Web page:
It is clear that since the ruling of the Supreme Court case Citizens United vs. Federal Election Commission (FEC) of 2010, corporations and our nation’s wealthiest are being given a greater and greater influence in our elections. The Court’s ruling stated that the corporations and unions have the same political speech rights as individuals under the First Amendment and therefore limiting election-related expenditures is inhibitive of their freedom of speech and unconstitutional. Now as a result of the Court’s decision, corporations and unions are able to spend unlimitedly on campaigns. Corporations cannot directly elect a president but now that they can and are placing millions of dollars into the campaigns of their choice, they can certainly make a significant impact.
In the 2010 midterm election independent groups that corporations are allowed to support spent $300 million; an increase of about 400% from the previous election and more than every midterm election since 1990 combined. With that kind of financial support, there is no way that the needs and desires of the middle and lower classes, the 99%, will be prioritized over those of CEOs and billionaires. Corporations have already manipulated so many aspects of our society to better benefit themselves with less regard for the greater good of the public and now it seems they are prying their greedy fingers more and more deeply into our elections as well. When candidates want to attract the attention and wallets of potential large donors and then subsequently start to become more and more dependent on this “dark money,” much of which funnels into their campaigns anonymously, their obligations are no longer with the general public. It’s frightening how much power corporations possess within our society, and it’s only growing. This needs to change, especially because the economy is our nation’s greatest concern, and we need to see significant efforts being made to improve it for all of us.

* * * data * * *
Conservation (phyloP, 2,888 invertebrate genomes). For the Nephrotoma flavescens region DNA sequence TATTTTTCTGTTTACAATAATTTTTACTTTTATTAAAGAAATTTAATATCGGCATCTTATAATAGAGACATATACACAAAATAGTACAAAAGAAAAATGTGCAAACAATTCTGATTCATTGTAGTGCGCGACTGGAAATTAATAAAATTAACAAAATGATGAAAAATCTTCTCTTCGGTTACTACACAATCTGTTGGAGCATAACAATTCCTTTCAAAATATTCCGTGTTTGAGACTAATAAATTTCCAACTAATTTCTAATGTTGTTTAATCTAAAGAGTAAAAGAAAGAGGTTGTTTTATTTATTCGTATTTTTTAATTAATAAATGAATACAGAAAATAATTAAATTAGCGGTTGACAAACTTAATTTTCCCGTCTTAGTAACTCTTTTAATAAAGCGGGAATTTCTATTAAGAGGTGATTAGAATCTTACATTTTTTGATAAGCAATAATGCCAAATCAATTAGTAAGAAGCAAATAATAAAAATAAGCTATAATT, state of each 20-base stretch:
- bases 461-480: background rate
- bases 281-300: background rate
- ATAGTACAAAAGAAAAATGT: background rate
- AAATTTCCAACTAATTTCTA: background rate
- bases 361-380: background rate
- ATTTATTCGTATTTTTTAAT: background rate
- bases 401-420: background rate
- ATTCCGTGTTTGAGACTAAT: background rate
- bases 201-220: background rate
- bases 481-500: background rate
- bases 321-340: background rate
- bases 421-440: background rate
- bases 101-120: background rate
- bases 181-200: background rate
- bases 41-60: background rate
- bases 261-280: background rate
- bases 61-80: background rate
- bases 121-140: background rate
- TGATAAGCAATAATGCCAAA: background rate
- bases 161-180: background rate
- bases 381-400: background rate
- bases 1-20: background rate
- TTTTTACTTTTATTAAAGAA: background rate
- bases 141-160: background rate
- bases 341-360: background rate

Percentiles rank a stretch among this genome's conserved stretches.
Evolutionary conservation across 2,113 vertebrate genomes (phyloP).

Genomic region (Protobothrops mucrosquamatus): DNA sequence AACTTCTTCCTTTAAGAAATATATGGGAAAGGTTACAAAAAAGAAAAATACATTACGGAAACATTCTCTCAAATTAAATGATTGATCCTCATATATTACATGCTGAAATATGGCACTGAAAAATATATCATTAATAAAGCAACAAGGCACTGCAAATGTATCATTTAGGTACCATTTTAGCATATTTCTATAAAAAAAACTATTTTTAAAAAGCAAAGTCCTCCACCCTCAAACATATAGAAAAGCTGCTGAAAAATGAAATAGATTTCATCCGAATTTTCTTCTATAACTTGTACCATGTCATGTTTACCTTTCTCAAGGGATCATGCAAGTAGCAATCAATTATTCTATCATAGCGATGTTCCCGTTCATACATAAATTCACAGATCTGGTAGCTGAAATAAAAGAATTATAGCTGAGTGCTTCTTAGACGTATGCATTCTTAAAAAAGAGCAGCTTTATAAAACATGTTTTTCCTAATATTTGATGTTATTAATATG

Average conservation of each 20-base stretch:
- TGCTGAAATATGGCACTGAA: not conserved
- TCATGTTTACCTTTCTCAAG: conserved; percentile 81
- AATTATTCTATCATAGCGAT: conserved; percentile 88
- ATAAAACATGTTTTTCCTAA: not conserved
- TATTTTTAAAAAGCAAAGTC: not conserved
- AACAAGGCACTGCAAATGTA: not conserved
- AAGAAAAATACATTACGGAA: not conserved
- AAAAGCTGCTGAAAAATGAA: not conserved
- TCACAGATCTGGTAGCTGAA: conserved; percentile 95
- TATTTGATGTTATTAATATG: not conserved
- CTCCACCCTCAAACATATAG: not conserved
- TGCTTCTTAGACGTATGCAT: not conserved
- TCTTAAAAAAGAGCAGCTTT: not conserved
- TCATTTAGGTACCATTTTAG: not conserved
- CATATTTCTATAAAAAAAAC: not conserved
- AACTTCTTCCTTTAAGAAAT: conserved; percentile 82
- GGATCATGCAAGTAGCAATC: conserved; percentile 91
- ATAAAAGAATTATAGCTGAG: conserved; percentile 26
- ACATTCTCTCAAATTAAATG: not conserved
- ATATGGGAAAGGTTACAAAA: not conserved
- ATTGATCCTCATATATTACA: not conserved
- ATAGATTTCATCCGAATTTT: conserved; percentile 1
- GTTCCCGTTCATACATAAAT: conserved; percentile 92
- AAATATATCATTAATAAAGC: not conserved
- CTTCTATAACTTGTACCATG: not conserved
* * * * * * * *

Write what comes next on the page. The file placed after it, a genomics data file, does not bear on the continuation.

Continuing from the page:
If we, the 99% want our voices to be not just heard but prioritized in the concerns and actions of our future presidents, a committed movement towards reform might be essential. Though there has been some effort towards campaign finance reform, it has been to really no avail. Not yet. A small but growing group known as 99Rise which actually began taking shape initially right in Occidental College’s backyard has acknowledged the importance and necessity of change and has started to make moves to form groups across the country to rise to the challenge. Through strategic, nonviolent action, 99Rise is committed to “building a nationwide movement waging nonviolent struggle to get Big Money out of American politics.” With the election quickly approaching the time has to be now; On September 28 (in 6 days!!!) it begins; In Los Angeles at a Bank of America and in New York City at a JPMorgan Chase the group will march in and refuse to leave until the records of all anonymous political spending are released to the public, ultimately risking arrest and potentially worse. It will be interesting to see how the banks react, how the media covers and portrays the movement, and how much interest is sparked across the country.
Check out their website and join the movement to empower democracy and get “Big Money” out of politics!